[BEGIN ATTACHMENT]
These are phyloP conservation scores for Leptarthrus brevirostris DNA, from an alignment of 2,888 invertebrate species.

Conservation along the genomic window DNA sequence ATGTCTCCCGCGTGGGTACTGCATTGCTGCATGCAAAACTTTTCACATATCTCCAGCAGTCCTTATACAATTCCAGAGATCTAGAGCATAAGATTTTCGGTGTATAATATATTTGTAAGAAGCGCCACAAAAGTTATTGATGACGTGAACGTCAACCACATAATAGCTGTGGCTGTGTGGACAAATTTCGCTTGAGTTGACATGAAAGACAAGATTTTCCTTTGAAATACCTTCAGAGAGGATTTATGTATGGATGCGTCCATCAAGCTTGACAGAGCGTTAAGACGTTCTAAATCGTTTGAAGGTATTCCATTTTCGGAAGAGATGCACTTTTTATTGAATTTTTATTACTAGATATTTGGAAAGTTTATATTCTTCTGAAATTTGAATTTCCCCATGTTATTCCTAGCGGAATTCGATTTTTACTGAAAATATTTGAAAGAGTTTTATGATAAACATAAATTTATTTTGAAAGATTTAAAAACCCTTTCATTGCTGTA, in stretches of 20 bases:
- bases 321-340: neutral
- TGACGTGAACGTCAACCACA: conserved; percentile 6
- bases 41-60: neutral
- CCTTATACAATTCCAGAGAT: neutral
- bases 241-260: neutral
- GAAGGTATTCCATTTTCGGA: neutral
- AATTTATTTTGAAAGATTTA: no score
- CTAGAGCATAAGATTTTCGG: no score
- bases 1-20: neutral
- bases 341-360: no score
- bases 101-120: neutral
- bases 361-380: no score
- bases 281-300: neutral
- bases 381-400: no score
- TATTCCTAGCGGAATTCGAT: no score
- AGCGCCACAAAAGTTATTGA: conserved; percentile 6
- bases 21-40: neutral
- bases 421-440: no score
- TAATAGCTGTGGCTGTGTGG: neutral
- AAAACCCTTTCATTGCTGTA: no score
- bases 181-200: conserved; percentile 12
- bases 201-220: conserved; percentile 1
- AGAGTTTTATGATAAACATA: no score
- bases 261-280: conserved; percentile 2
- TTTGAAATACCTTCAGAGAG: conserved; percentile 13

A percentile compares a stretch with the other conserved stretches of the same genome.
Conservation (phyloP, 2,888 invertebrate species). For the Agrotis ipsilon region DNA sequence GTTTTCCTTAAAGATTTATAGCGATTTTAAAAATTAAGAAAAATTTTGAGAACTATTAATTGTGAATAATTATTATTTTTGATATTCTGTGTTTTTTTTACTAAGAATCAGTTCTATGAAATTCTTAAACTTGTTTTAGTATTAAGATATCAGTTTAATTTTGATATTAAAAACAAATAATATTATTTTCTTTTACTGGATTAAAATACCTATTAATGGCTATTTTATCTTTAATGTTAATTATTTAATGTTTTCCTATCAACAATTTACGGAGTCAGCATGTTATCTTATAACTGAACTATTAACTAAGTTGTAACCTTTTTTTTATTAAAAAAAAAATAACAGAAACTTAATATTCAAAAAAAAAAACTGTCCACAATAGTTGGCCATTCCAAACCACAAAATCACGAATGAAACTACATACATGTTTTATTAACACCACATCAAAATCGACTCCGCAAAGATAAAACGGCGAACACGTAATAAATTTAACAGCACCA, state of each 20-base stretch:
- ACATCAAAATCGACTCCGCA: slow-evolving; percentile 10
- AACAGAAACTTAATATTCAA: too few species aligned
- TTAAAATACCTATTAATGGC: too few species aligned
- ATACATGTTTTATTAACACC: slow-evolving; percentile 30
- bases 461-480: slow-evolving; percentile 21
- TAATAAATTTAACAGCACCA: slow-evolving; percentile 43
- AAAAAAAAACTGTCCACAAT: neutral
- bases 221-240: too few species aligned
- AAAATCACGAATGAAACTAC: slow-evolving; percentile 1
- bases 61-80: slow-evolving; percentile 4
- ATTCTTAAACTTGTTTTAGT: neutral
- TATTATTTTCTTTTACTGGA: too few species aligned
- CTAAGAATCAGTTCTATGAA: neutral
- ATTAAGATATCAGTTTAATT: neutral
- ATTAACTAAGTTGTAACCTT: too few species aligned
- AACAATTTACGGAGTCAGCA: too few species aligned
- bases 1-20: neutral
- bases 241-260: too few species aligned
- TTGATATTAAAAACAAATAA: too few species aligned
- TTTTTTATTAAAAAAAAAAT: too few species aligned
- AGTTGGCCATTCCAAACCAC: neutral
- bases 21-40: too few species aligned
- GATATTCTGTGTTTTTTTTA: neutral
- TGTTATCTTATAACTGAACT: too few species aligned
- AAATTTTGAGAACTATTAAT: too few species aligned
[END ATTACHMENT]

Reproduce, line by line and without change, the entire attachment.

These are phyloP conservation scores for Leptarthrus brevirostris DNA, from an alignment of 2,888 invertebrate species.

Conservation along the genomic window DNA sequence ATGTCTCCCGCGTGGGTACTGCATTGCTGCATGCAAAACTTTTCACATATCTCCAGCAGTCCTTATACAATTCCAGAGATCTAGAGCATAAGATTTTCGGTGTATAATATATTTGTAAGAAGCGCCACAAAAGTTATTGATGACGTGAACGTCAACCACATAATAGCTGTGGCTGTGTGGACAAATTTCGCTTGAGTTGACATGAAAGACAAGATTTTCCTTTGAAATACCTTCAGAGAGGATTTATGTATGGATGCGTCCATCAAGCTTGACAGAGCGTTAAGACGTTCTAAATCGTTTGAAGGTATTCCATTTTCGGAAGAGATGCACTTTTTATTGAATTTTTATTACTAGATATTTGGAAAGTTTATATTCTTCTGAAATTTGAATTTCCCCATGTTATTCCTAGCGGAATTCGATTTTTACTGAAAATATTTGAAAGAGTTTTATGATAAACATAAATTTATTTTGAAAGATTTAAAAACCCTTTCATTGCTGTA, in stretches of 20 bases:
- bases 321-340: neutral
- TGACGTGAACGTCAACCACA: conserved; percentile 6
- bases 41-60: neutral
- CCTTATACAATTCCAGAGAT: neutral
- bases 241-260: neutral
- GAAGGTATTCCATTTTCGGA: neutral
- AATTTATTTTGAAAGATTTA: no score
- CTAGAGCATAAGATTTTCGG: no score
- bases 1-20: neutral
- bases 341-360: no score
- bases 101-120: neutral
- bases 361-380: no score
- bases 281-300: neutral
- bases 381-400: no score
- TATTCCTAGCGGAATTCGAT: no score
- AGCGCCACAAAAGTTATTGA: conserved; percentile 6
- bases 21-40: neutral
- bases 421-440: no score
- TAATAGCTGTGGCTGTGTGG: neutral
- AAAACCCTTTCATTGCTGTA: no score
- bases 181-200: conserved; percentile 12
- bases 201-220: conserved; percentile 1
- AGAGTTTTATGATAAACATA: no score
- bases 261-280: conserved; percentile 2
- TTTGAAATACCTTCAGAGAG: conserved; percentile 13

A percentile compares a stretch with the other conserved stretches of the same genome.
Conservation (phyloP, 2,888 invertebrate species). For the Agrotis ipsilon region DNA sequence GTTTTCCTTAAAGATTTATAGCGATTTTAAAAATTAAGAAAAATTTTGAGAACTATTAATTGTGAATAATTATTATTTTTGATATTCTGTGTTTTTTTTACTAAGAATCAGTTCTATGAAATTCTTAAACTTGTTTTAGTATTAAGATATCAGTTTAATTTTGATATTAAAAACAAATAATATTATTTTCTTTTACTGGATTAAAATACCTATTAATGGCTATTTTATCTTTAATGTTAATTATTTAATGTTTTCCTATCAACAATTTACGGAGTCAGCATGTTATCTTATAACTGAACTATTAACTAAGTTGTAACCTTTTTTTTATTAAAAAAAAAATAACAGAAACTTAATATTCAAAAAAAAAAACTGTCCACAATAGTTGGCCATTCCAAACCACAAAATCACGAATGAAACTACATACATGTTTTATTAACACCACATCAAAATCGACTCCGCAAAGATAAAACGGCGAACACGTAATAAATTTAACAGCACCA, state of each 20-base stretch:
- ACATCAAAATCGACTCCGCA: slow-evolving; percentile 10
- AACAGAAACTTAATATTCAA: too few species aligned
- TTAAAATACCTATTAATGGC: too few species aligned
- ATACATGTTTTATTAACACC: slow-evolving; percentile 30
- bases 461-480: slow-evolving; percentile 21
- TAATAAATTTAACAGCACCA: slow-evolving; percentile 43
- AAAAAAAAACTGTCCACAAT: neutral
- bases 221-240: too few species aligned
- AAAATCACGAATGAAACTAC: slow-evolving; percentile 1
- bases 61-80: slow-evolving; percentile 4
- ATTCTTAAACTTGTTTTAGT: neutral
- TATTATTTTCTTTTACTGGA: too few species aligned
- CTAAGAATCAGTTCTATGAA: neutral
- ATTAAGATATCAGTTTAATT: neutral
- ATTAACTAAGTTGTAACCTT: too few species aligned
- AACAATTTACGGAGTCAGCA: too few species aligned
- bases 1-20: neutral
- bases 241-260: too few species aligned
- TTGATATTAAAAACAAATAA: too few species aligned
- TTTTTTATTAAAAAAAAAAT: too few species aligned
- AGTTGGCCATTCCAAACCAC: neutral
- bases 21-40: too few species aligned
- GATATTCTGTGTTTTTTTTA: neutral
- TGTTATCTTATAACTGAACT: too few species aligned
- AAATTTTGAGAACTATTAAT: too few species aligned